Export of clothing and accessories from the US

The global garment trade has been a major component of the world economy for quite a long time. Total apparel exports worldwide were worth approximately $412 billion as of 2011, and global textile exports were worth $294 billion. China exports more clothes that any other territory in the world. East Asia exports over five times as many clothes as any other region. Between 60 and 75 people were employed in the textile, clothing and footwear sector worldwide as of 2014.

Seven percent of all earnings from international trade come from clothing exports. This category includes cloth as well as clothes, footwear and bags. Cloth may be imported from one territory, sewn into a garment in a second territory, and then exported for sale in a third territory; throughout this process, the materials will usually gain value.

If you are a clothing and accessories exporter, then among the best prospect markets for your goods are Vietnam, India, Indonesia, China, Taiwan and Thailand. Learn more about iContainers’ services for the export of clothing and accessories from the US.

Door-to-door service to export clothing and accessories from the US

iContainers offers door-to-door service from the US to Spain and to Taiwan that allows for real control of your shipments and greater security of delivery. This service includes the following:

  • Online quotes and instant reservations for container transport for your goods-just provide the zip codes for your shipment’s pickup and ultimate destination. We are the only business to offer this type of service.
  • Pickup of goods at the address you’ve indicated, and efficient transport to the port from which they will be shipped.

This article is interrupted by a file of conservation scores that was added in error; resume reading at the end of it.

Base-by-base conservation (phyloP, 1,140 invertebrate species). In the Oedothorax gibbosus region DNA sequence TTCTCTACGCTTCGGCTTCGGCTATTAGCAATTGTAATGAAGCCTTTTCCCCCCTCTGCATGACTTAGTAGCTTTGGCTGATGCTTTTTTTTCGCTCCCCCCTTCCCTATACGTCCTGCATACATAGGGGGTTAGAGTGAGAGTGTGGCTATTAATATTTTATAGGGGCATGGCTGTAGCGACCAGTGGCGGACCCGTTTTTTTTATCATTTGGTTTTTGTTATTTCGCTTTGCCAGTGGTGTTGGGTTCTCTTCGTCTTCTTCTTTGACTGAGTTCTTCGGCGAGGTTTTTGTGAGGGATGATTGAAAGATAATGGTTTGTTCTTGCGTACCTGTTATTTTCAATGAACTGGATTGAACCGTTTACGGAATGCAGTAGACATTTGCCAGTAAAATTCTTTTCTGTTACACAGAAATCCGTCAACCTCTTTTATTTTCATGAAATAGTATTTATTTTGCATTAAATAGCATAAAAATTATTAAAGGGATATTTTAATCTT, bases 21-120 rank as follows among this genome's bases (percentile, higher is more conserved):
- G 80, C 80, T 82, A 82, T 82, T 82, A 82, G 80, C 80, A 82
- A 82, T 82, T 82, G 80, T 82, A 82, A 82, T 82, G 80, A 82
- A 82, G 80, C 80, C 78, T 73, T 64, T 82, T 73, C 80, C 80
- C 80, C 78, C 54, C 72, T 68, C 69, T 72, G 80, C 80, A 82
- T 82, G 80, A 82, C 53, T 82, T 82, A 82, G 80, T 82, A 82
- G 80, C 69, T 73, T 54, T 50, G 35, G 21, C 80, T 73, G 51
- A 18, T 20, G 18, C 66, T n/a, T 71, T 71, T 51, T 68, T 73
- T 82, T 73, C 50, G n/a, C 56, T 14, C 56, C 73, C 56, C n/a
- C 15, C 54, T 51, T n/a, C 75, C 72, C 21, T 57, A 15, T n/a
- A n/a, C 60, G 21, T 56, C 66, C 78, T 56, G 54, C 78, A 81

• Shipment of your goods to the US port you indicate.
  • Processing of customs clearance (excluding fees and duties).
  • Transport of your goods from the US port of arrival to the final address you’ve indicated.

You can get an instant quote using the iContainers calculator; by calling us at +34 911980990; or by emailing us at comercialb2b@icontainers.com.

Transit times for maritime transport

Maritime transport-international delivery of goods via sea-can take anywhere from 15 to 25 days to the Mediterranean, 15 to 18 days across the Atlantic Ocean, 30 to 35 days via the Pacific, and 8 to 25 days to Asia. Anyone arranging a shipment must factor in time for customs clearance and for any unexpected delays that may occur. Because of this, we encourage you to allow at least three months for shipment and delivery of your goods.

Full Container Load (FCL) or Groupage (LCL)

Depending on the volume of goods to be shipped, an exporter will choose either a full container load (FCL) or a less-than-container load (LCL), also known as groupage, for his or her shipment.

You may wish to note that a 20-foot container can carry 10 standard pallets (about 39 cubic yards of goods), and a 40-foot container has capacity for 22 standard pallets (roughly 75.5 cubic yards of goods).